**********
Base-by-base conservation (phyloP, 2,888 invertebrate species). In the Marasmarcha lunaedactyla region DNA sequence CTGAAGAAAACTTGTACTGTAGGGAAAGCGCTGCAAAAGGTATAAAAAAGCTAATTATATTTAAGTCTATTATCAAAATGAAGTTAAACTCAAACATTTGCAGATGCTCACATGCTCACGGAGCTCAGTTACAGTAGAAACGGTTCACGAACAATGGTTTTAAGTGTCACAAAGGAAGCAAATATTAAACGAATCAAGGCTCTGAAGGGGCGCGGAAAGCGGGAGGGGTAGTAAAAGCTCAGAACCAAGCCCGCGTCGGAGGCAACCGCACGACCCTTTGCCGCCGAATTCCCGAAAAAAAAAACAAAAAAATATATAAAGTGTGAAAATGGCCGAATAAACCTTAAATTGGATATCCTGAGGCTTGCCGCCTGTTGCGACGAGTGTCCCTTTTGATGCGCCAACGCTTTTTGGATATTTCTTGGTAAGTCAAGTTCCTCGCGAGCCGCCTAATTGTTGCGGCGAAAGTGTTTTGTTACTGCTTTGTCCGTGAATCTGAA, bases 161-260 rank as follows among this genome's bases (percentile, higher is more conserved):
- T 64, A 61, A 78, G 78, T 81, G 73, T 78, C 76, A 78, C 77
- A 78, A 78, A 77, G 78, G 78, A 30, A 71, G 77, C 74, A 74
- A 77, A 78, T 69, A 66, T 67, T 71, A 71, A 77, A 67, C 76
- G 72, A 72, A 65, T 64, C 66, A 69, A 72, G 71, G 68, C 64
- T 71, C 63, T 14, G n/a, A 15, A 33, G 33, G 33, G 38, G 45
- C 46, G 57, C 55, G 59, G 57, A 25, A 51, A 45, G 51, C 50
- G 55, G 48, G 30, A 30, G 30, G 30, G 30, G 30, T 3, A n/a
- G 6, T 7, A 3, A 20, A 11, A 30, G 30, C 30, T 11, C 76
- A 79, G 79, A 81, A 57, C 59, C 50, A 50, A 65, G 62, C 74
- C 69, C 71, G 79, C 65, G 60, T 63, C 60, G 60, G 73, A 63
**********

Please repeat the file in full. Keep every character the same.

Base-by-base conservation (phyloP, 2,888 invertebrate species). In the Marasmarcha lunaedactyla region DNA sequence CTGAAGAAAACTTGTACTGTAGGGAAAGCGCTGCAAAAGGTATAAAAAAGCTAATTATATTTAAGTCTATTATCAAAATGAAGTTAAACTCAAACATTTGCAGATGCTCACATGCTCACGGAGCTCAGTTACAGTAGAAACGGTTCACGAACAATGGTTTTAAGTGTCACAAAGGAAGCAAATATTAAACGAATCAAGGCTCTGAAGGGGCGCGGAAAGCGGGAGGGGTAGTAAAAGCTCAGAACCAAGCCCGCGTCGGAGGCAACCGCACGACCCTTTGCCGCCGAATTCCCGAAAAAAAAAACAAAAAAATATATAAAGTGTGAAAATGGCCGAATAAACCTTAAATTGGATATCCTGAGGCTTGCCGCCTGTTGCGACGAGTGTCCCTTTTGATGCGCCAACGCTTTTTGGATATTTCTTGGTAAGTCAAGTTCCTCGCGAGCCGCCTAATTGTTGCGGCGAAAGTGTTTTGTTACTGCTTTGTCCGTGAATCTGAA, bases 161-260 rank as follows among this genome's bases (percentile, higher is more conserved):
- T 64, A 61, A 78, G 78, T 81, G 73, T 78, C 76, A 78, C 77
- A 78, A 78, A 77, G 78, G 78, A 30, A 71, G 77, C 74, A 74
- A 77, A 78, T 69, A 66, T 67, T 71, A 71, A 77, A 67, C 76
- G 72, A 72, A 65, T 64, C 66, A 69, A 72, G 71, G 68, C 64
- T 71, C 63, T 14, G n/a, A 15, A 33, G 33, G 33, G 38, G 45
- C 46, G 57, C 55, G 59, G 57, A 25, A 51, A 45, G 51, C 50
- G 55, G 48, G 30, A 30, G 30, G 30, G 30, G 30, T 3, A n/a
- G 6, T 7, A 3, A 20, A 11, A 30, G 30, C 30, T 11, C 76
- A 79, G 79, A 81, A 57, C 59, C 50, A 50, A 65, G 62, C 74
- C 69, C 71, G 79, C 65, G 60, T 63, C 60, G 60, G 73, A 63